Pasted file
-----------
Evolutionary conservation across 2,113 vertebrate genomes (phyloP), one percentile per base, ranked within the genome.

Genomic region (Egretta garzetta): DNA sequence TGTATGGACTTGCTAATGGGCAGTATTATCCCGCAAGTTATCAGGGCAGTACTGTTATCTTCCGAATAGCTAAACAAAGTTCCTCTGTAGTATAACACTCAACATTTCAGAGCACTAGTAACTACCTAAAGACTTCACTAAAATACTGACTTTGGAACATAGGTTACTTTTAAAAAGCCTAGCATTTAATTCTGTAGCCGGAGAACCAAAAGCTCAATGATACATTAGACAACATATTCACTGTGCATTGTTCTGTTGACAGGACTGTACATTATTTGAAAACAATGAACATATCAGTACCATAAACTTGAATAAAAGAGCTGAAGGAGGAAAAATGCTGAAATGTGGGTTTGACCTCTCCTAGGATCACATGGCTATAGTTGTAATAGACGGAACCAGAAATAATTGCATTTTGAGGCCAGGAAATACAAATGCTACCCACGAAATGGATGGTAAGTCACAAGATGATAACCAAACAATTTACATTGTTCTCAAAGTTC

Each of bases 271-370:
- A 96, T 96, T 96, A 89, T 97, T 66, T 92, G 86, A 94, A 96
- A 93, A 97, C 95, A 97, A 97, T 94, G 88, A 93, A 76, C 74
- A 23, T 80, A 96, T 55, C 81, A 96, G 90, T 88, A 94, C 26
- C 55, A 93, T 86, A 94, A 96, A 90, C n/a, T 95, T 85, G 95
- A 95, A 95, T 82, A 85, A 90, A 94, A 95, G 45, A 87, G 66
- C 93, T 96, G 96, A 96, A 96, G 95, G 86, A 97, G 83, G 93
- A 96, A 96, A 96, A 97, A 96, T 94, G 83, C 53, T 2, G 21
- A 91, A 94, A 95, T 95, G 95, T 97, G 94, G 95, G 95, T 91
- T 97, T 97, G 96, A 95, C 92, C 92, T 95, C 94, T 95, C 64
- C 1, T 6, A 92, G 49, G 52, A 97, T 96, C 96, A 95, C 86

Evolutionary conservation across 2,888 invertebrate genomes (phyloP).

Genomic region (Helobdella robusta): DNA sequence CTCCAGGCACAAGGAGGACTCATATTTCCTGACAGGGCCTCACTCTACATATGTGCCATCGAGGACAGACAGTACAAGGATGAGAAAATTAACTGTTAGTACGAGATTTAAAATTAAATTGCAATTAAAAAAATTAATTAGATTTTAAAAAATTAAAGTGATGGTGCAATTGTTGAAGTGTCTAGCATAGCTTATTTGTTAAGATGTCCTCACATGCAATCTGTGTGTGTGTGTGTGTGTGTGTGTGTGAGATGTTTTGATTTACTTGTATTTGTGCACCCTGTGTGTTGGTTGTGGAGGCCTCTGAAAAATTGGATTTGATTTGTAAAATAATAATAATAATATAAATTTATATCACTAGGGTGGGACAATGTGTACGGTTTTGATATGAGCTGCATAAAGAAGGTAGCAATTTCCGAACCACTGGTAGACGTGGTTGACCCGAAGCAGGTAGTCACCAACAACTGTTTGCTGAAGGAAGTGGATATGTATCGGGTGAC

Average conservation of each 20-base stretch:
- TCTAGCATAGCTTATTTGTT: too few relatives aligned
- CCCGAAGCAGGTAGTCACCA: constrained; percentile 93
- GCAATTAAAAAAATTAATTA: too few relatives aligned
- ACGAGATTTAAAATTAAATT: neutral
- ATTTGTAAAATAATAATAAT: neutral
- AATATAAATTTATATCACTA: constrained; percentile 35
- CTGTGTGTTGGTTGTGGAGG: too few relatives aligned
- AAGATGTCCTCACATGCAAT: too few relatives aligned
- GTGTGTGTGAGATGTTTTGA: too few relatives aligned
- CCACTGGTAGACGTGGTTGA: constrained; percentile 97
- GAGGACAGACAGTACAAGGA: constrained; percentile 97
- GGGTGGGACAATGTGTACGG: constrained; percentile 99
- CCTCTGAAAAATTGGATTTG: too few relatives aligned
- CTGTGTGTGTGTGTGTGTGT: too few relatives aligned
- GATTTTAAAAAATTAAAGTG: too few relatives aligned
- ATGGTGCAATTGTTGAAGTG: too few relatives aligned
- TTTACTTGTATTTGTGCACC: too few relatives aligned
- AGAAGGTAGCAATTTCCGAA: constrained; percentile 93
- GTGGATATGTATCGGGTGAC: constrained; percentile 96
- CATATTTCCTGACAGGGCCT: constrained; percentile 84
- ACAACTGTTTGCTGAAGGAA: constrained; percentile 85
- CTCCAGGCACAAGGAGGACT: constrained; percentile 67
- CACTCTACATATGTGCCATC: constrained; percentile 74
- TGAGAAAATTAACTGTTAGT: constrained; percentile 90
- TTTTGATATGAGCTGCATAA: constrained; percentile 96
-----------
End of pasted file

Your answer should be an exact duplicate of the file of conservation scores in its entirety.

Evolutionary conservation across 2,113 vertebrate genomes (phyloP), one percentile per base, ranked within the genome.

Genomic region (Egretta garzetta): DNA sequence TGTATGGACTTGCTAATGGGCAGTATTATCCCGCAAGTTATCAGGGCAGTACTGTTATCTTCCGAATAGCTAAACAAAGTTCCTCTGTAGTATAACACTCAACATTTCAGAGCACTAGTAACTACCTAAAGACTTCACTAAAATACTGACTTTGGAACATAGGTTACTTTTAAAAAGCCTAGCATTTAATTCTGTAGCCGGAGAACCAAAAGCTCAATGATACATTAGACAACATATTCACTGTGCATTGTTCTGTTGACAGGACTGTACATTATTTGAAAACAATGAACATATCAGTACCATAAACTTGAATAAAAGAGCTGAAGGAGGAAAAATGCTGAAATGTGGGTTTGACCTCTCCTAGGATCACATGGCTATAGTTGTAATAGACGGAACCAGAAATAATTGCATTTTGAGGCCAGGAAATACAAATGCTACCCACGAAATGGATGGTAAGTCACAAGATGATAACCAAACAATTTACATTGTTCTCAAAGTTC

Each of bases 271-370:
- A 96, T 96, T 96, A 89, T 97, T 66, T 92, G 86, A 94, A 96
- A 93, A 97, C 95, A 97, A 97, T 94, G 88, A 93, A 76, C 74
- A 23, T 80, A 96, T 55, C 81, A 96, G 90, T 88, A 94, C 26
- C 55, A 93, T 86, A 94, A 96, A 90, C n/a, T 95, T 85, G 95
- A 95, A 95, T 82, A 85, A 90, A 94, A 95, G 45, A 87, G 66
- C 93, T 96, G 96, A 96, A 96, G 95, G 86, A 97, G 83, G 93
- A 96, A 96, A 96, A 97, A 96, T 94, G 83, C 53, T 2, G 21
- A 91, A 94, A 95, T 95, G 95, T 97, G 94, G 95, G 95, T 91
- T 97, T 97, G 96, A 95, C 92, C 92, T 95, C 94, T 95, C 64
- C 1, T 6, A 92, G 49, G 52, A 97, T 96, C 96, A 95, C 86

Evolutionary conservation across 2,888 invertebrate genomes (phyloP).

Genomic region (Helobdella robusta): DNA sequence CTCCAGGCACAAGGAGGACTCATATTTCCTGACAGGGCCTCACTCTACATATGTGCCATCGAGGACAGACAGTACAAGGATGAGAAAATTAACTGTTAGTACGAGATTTAAAATTAAATTGCAATTAAAAAAATTAATTAGATTTTAAAAAATTAAAGTGATGGTGCAATTGTTGAAGTGTCTAGCATAGCTTATTTGTTAAGATGTCCTCACATGCAATCTGTGTGTGTGTGTGTGTGTGTGTGTGTGAGATGTTTTGATTTACTTGTATTTGTGCACCCTGTGTGTTGGTTGTGGAGGCCTCTGAAAAATTGGATTTGATTTGTAAAATAATAATAATAATATAAATTTATATCACTAGGGTGGGACAATGTGTACGGTTTTGATATGAGCTGCATAAAGAAGGTAGCAATTTCCGAACCACTGGTAGACGTGGTTGACCCGAAGCAGGTAGTCACCAACAACTGTTTGCTGAAGGAAGTGGATATGTATCGGGTGAC

Average conservation of each 20-base stretch:
- TCTAGCATAGCTTATTTGTT: too few relatives aligned
- CCCGAAGCAGGTAGTCACCA: constrained; percentile 93
- GCAATTAAAAAAATTAATTA: too few relatives aligned
- ACGAGATTTAAAATTAAATT: neutral
- ATTTGTAAAATAATAATAAT: neutral
- AATATAAATTTATATCACTA: constrained; percentile 35
- CTGTGTGTTGGTTGTGGAGG: too few relatives aligned
- AAGATGTCCTCACATGCAAT: too few relatives aligned
- GTGTGTGTGAGATGTTTTGA: too few relatives aligned
- CCACTGGTAGACGTGGTTGA: constrained; percentile 97
- GAGGACAGACAGTACAAGGA: constrained; percentile 97
- GGGTGGGACAATGTGTACGG: constrained; percentile 99
- CCTCTGAAAAATTGGATTTG: too few relatives aligned
- CTGTGTGTGTGTGTGTGTGT: too few relatives aligned
- GATTTTAAAAAATTAAAGTG: too few relatives aligned
- ATGGTGCAATTGTTGAAGTG: too few relatives aligned
- TTTACTTGTATTTGTGCACC: too few relatives aligned
- AGAAGGTAGCAATTTCCGAA: constrained; percentile 93
- GTGGATATGTATCGGGTGAC: constrained; percentile 96
- CATATTTCCTGACAGGGCCT: constrained; percentile 84
- ACAACTGTTTGCTGAAGGAA: constrained; percentile 85
- CTCCAGGCACAAGGAGGACT: constrained; percentile 67
- CACTCTACATATGTGCCATC: constrained; percentile 74
- TGAGAAAATTAACTGTTAGT: constrained; percentile 90
- TTTTGATATGAGCTGCATAA: constrained; percentile 96